I get this error in Firebug when I try to access some CSS files hosted on external domains:

Security error" code: "1000
rules = styleSheets[i].cssRules;

The code I am using is:

$(document).ready(function () {
    $("p").live('mousedown', function getCSSRules(element) {
        element = $(this);
        var styleSheets = document.styleSheets;
        var matchedRules = [],
            rules, rule;
        for (var i = 0; i < styleSheets.length; i++) {
            rules = styleSheets[i].cssRules;
            for (var j = 0; j < rules.length; j++) {
                rule = rules[j];
                if (element.is(rule.selectorText)) {

Is there a way to fix this, beside moving all the CSS files on the same domain?


7 Answers 7


The only real solution to this problem is to CORS load your CSS in the first place. By using a CORS XMLHttpRequest to load the CSS from an external domain, and then injecting the responseText (actually responseCSS in this case) into the page via something like:

function loadCSSCors(stylesheet_uri) {
  var _xhr = global.XMLHttpRequest;
  var has_cred = false;
  try {has_cred = _xhr && ('withCredentials' in (new _xhr()));} catch(e) {}
  if (!has_cred) {
    console.error('CORS not supported');
  var xhr = new _xhr();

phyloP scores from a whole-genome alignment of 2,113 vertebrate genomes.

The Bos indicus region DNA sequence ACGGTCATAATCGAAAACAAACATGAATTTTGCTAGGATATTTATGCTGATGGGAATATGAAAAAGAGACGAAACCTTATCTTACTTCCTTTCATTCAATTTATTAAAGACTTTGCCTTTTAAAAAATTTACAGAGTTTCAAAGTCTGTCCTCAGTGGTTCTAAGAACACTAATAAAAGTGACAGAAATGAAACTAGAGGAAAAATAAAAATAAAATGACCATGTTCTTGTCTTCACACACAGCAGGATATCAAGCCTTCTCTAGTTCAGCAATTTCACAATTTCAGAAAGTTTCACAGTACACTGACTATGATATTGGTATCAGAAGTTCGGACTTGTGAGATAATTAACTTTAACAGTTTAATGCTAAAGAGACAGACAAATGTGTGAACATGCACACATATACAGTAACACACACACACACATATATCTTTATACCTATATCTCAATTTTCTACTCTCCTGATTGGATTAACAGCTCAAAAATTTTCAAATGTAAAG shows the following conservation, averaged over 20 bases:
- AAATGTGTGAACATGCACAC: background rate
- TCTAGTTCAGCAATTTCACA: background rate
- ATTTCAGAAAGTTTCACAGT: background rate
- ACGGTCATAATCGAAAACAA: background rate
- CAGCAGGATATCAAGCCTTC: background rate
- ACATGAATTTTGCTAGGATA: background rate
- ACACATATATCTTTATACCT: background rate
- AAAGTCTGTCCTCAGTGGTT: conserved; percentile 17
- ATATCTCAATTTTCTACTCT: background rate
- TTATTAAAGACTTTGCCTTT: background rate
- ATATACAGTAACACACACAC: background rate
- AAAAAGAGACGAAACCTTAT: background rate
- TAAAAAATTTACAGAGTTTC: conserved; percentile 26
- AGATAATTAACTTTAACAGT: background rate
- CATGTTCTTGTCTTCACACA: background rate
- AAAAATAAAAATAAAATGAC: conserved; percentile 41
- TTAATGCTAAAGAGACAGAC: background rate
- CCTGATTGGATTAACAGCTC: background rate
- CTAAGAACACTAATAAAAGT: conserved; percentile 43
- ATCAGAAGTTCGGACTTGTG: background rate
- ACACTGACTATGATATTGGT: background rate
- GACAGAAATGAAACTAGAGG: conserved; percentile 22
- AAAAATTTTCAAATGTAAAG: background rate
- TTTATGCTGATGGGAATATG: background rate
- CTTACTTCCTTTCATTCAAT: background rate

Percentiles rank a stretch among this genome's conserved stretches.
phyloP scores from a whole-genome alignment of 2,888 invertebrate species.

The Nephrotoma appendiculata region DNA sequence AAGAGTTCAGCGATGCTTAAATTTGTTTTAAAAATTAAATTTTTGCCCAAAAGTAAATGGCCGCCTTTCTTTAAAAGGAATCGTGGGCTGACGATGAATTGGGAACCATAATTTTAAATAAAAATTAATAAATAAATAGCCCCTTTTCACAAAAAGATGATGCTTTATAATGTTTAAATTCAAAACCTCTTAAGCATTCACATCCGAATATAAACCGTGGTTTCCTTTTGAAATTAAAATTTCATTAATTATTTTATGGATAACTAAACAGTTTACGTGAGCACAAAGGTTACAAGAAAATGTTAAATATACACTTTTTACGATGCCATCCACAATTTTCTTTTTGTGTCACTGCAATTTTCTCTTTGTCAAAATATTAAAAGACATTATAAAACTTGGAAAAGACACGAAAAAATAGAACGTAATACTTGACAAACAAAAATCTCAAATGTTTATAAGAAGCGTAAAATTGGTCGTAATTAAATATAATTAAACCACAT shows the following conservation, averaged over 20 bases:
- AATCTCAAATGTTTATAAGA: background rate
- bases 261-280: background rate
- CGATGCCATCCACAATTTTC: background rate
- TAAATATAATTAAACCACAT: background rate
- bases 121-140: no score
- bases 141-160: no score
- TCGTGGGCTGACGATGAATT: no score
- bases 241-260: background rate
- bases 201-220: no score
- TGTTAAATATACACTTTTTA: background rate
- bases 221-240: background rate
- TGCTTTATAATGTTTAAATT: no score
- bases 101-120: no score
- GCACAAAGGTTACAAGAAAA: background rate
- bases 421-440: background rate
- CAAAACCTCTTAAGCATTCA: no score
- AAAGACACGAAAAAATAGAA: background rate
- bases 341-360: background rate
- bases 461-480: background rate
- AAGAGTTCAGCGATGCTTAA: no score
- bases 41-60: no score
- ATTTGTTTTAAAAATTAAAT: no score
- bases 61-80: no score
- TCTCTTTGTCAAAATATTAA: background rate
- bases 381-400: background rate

xhr.open('GET', stylesheet_uri);
  xhr.onload = function() {
    xhr.onload = xhr.onerror = null;
    if (xhr.status < 200 || xhr.status >= 300) {
      console.error('style failed to load: ' + stylesheet_uri);
    } else {
      var style_tag = document.createElement('style');
  xhr.onerror = function() {
      xhr.onload = xhr.onerror = null;
      console.error('XHR CORS CSS fail:' + styleURI);

This way the CSS files will be interpreted by the browser as coming from the same origin domain as the main page response and now you will have access to the cssRules properties of your stylesheets.

  • Nice answer. Note however, there should be a } before xhr.send() for the function to work. Jun 30, 2015 at 18:12
  • global is not defined. What do I need to import to make this work? Jul 14, 2015 at 16:51
  • @UlyssesAlves try replacing global.XMLHttpRequest with either window. XMLHttpRequest or just by referencing XMLHttpRequest directly. should work for you if you're in a browser context. Jul 15, 2015 at 17:41
  • Hey guys, I am having a very similar issue. I created a script few months back which use to run with styleSheets[i].cssRules. However, it seems that for some reason the method is now violating CORS Rules and I tried to adopt the solution above. Yet, I receive the following error: Access to XMLHttpRequest at 'file:///C:/website/css/structure.css' from origin 'null' has been blocked by CORS policy: Cross origin requests are only supported for protocol schemes: http, data, chrome, chrome-extension, chrome-untrusted, https. Any idea? Dec 17, 2020 at 13:59

As of 2013, you can set the "crossorigin" attribute on the <link>-Element to signal the browser that this CSS is trusted (Mozilla, W3). For this to work, the Server hosting the CSS has to set the Access-Control-Allow-Origin: * header though.

After that, you can access its rules via Javascript.


If you have control over the domain where the external stylesheet is hosted, it may help to add an appropriate Access-Control-Allow-Origin header.